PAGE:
But NMFS' Brian Brown said it was important for agency managers to know the costs. For now, he said they will stay with the $180 million annual cost, since it's based on the past 50 years' worth of operations data. Daley told the IT that BPA is working with the Council to come up with an accounting system that's accepted by all agencies in the region and should have something by January or February, with an interim estimate possibly sooner than that. -Bill Rudolph



[2] YAKAMAS THREATEN LAWSUIT OVER PROJECT REVIEW

The Yakama Nation has announced it will take legal action against the Power Council for halting tribal fish projects. The projects have been deferred pending an upcoming scientific review of every fish and wildlife proposal in the Council's budget, including tribal programs.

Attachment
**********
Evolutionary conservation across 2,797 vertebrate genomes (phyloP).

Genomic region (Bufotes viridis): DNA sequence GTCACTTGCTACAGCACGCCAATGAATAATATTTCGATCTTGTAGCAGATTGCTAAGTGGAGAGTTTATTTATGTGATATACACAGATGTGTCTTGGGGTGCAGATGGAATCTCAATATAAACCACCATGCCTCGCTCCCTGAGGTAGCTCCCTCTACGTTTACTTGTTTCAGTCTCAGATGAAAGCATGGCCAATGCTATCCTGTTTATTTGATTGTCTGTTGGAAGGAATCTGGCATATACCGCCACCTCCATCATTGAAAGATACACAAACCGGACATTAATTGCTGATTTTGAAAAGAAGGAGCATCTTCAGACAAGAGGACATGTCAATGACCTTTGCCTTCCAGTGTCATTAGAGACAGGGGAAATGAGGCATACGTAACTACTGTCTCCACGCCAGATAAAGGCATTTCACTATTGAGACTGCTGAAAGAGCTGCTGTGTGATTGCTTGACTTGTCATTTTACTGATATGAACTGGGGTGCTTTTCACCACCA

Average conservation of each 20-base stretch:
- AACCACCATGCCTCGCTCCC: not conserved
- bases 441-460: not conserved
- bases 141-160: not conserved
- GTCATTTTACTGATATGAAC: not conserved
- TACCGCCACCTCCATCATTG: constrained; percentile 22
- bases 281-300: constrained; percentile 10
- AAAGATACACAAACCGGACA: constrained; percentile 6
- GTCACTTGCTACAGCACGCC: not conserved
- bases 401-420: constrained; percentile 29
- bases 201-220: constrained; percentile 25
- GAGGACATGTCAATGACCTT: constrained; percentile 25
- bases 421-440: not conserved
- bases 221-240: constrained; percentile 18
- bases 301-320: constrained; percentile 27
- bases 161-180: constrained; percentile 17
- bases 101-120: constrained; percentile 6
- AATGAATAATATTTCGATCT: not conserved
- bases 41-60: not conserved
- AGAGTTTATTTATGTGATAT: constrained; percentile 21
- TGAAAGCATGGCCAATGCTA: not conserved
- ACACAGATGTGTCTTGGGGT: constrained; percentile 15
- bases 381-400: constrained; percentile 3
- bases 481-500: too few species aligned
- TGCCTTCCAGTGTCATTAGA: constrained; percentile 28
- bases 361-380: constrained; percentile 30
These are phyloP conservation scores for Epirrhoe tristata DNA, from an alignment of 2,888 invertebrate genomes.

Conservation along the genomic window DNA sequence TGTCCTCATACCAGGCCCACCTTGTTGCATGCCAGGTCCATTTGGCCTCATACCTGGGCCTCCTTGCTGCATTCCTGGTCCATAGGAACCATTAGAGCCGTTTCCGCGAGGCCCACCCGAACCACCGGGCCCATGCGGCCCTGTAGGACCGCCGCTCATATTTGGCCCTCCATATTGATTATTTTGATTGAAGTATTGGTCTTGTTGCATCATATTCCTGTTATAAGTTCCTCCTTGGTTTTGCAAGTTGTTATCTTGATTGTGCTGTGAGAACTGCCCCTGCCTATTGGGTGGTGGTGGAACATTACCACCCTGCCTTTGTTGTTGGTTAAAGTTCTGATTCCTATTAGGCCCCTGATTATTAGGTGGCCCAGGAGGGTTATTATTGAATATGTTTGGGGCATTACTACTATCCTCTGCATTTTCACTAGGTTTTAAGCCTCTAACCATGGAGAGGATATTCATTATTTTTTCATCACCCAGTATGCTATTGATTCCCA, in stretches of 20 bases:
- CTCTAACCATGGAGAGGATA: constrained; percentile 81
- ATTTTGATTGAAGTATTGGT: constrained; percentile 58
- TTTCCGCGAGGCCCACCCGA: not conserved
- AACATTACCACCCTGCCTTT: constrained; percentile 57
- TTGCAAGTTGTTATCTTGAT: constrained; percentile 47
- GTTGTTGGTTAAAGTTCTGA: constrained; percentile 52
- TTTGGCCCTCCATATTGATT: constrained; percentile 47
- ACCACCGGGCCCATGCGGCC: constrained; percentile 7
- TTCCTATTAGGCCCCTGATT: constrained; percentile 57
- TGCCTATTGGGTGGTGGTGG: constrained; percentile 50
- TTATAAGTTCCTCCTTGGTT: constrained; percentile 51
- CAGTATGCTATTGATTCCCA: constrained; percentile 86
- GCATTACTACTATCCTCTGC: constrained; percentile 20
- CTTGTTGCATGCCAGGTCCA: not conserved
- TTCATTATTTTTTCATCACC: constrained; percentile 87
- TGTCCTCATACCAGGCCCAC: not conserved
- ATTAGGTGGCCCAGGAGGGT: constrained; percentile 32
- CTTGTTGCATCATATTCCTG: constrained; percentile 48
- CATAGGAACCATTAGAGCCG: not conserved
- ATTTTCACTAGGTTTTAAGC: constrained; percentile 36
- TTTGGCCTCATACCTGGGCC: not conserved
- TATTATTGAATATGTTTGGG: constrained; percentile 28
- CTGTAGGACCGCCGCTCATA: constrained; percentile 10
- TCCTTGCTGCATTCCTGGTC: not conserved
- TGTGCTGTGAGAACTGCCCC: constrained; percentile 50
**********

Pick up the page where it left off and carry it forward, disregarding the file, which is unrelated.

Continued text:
But the Yakamas said that state programs were only looking at a $2 million to $3 million reduction, while they are faced with $30 million in proposed cuts. A recent letter from the Power Council to CRITFC executive director Ted Strong was careful to point out that these deferrals were not cuts. To that issue, the Council wrote, "Your letter also implies that the deferred or conditioned funding has been lost or, if not lost, will unduly disrupt implementation of tribal projects. Deferred or conditioned funding has not been lost or reallocated. The funding amounts associated with tribal habitat and production projects have not been reallocated, for example, only reserved pending review."